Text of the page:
One of my favourite articles from last year came from LA Weekly entitled Hatchet Hall’s Wine List Is A Cruel And Maddening Joke. The author, Besha Rodell, has great fun with a list that is designed to baffle and exclude rather than help. Rather than name producer, region, vintage and grape variety as is normal the restaurant have come up with cryptic descriptions such as “Ham wine” or “Vieilles Vignes (old vines) 13”. My father-in-law sent me the article. When I was in Los Angeles he took us out to one of the most interesting new restaurants in town, Le Comptoir. (thanks Da!)
The food is very interesting. It’s based around vegetables grown in chef Gary Menes’ garden which are pickled, seared, or pureed in ways that accentuate the flavours. I was particularly taken with a pumpkin soup with raw mushrooms and toasted breadcrumbs. You don’t really need any animals with vegan cooking this good but you can add extras such as cheese, truffles, beef and scallops. Read Besha Rodell on it here. There’s also wine served alongside. Much is made of the provenance of the produce but oddly not of the wine. The list isn’t as cryptic as Hatchet Hall but it’s still a little opaque with offerings such as Muscadet, White Burgundy and Nebbiollo (sic), Piedmont. There’s no mention of producer’s names. I had to ask to see the bottles so that I can fulfill my wine bore quotient for the evening. I probably don’t need to say that the wines were from well-thought of producers. I was particularly taken with the Chardonnay from Whitcraft Winery in Santa Barbara.
Le Comptor, meaning the Counter, has room for only ten so it’s not a problem to ask about the wines, there are only five, and indeed it was a good way to strike up a rapport with Menes’s team (though not with Menes who works in silence.)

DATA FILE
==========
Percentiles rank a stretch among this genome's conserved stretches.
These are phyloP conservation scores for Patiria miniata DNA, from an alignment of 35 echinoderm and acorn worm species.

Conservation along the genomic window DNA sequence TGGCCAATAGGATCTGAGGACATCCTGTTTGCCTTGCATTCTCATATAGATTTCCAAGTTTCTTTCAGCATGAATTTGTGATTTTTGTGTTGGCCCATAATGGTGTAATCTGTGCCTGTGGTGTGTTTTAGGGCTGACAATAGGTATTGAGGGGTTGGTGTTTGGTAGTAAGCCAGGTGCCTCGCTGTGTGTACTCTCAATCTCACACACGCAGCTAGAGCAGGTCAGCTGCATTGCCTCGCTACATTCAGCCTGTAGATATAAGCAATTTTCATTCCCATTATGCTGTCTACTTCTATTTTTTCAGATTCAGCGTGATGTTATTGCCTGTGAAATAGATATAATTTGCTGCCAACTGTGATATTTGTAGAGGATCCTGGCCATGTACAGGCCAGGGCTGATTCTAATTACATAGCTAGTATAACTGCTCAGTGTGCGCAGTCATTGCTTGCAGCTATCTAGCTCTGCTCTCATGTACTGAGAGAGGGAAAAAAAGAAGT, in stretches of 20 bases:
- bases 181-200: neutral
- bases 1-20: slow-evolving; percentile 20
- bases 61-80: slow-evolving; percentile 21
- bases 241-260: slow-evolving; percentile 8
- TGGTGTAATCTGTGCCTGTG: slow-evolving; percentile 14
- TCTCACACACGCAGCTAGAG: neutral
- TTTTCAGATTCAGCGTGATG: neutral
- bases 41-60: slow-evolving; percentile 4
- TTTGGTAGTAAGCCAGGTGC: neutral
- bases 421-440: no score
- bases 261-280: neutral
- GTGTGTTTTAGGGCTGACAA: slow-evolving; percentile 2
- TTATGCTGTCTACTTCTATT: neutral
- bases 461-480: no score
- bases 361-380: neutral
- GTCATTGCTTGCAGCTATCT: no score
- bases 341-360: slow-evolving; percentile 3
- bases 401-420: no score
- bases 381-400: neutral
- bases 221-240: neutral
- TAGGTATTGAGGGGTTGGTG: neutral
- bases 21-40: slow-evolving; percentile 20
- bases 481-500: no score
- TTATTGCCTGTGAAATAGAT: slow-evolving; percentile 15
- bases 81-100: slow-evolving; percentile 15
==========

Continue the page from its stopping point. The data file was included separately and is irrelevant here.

Things are a little different at a wine bar, Le Bouchon, that has just opened up the road from me in Blackheath. We popped in before Xmas so that my wife could have a glass of mulled wine. The list is long but almost every single wine is listed generically. Even more unhelpfully it says at the top ‘many of our wines are produced by biodynamic methods.’ Yes but which ones?
I asked the owner about this and he said they did once have a longer list with tasting notes but people complained that it was too long. Also the new list saved the trouble of rewriting it when vintages change. So why not have a paper list rather than something laminated? Or a chalkboard? And surely putting the vintage and producer isn’t going to take up that much room. He shrugged and said that people can ask him if they want more information. As a wine bore, I wanted to know almost every producer and vintage. The whole thing seems designed to create more work for him and more likely people just won’t venture further down the list. Who is going to spend £119 on a bottle of Pomerol (or indeed Pommerol as an eagle-eyed reader pointed out – see comments) without knowing the producer or vintage ? It’s a shame because I have a feeling that most of the producers are good. Certainly the glass of St. Chinian I had (Cave de Roquebrun 2013, he somewhat reluctantly showed me the bottle) was very enjoyable.
What was maddening for the wine lover was that both the charcuterie and cheese lists had information about provenance and even short tasting notes. It’s funny that so many restaurants seem to want to withhold information about wine but then give extensive notes on who their butcher is and what their chickens had for lunch.
I’ve written an article for the Spectator that should be out next month examining this thorny issue in greater detail.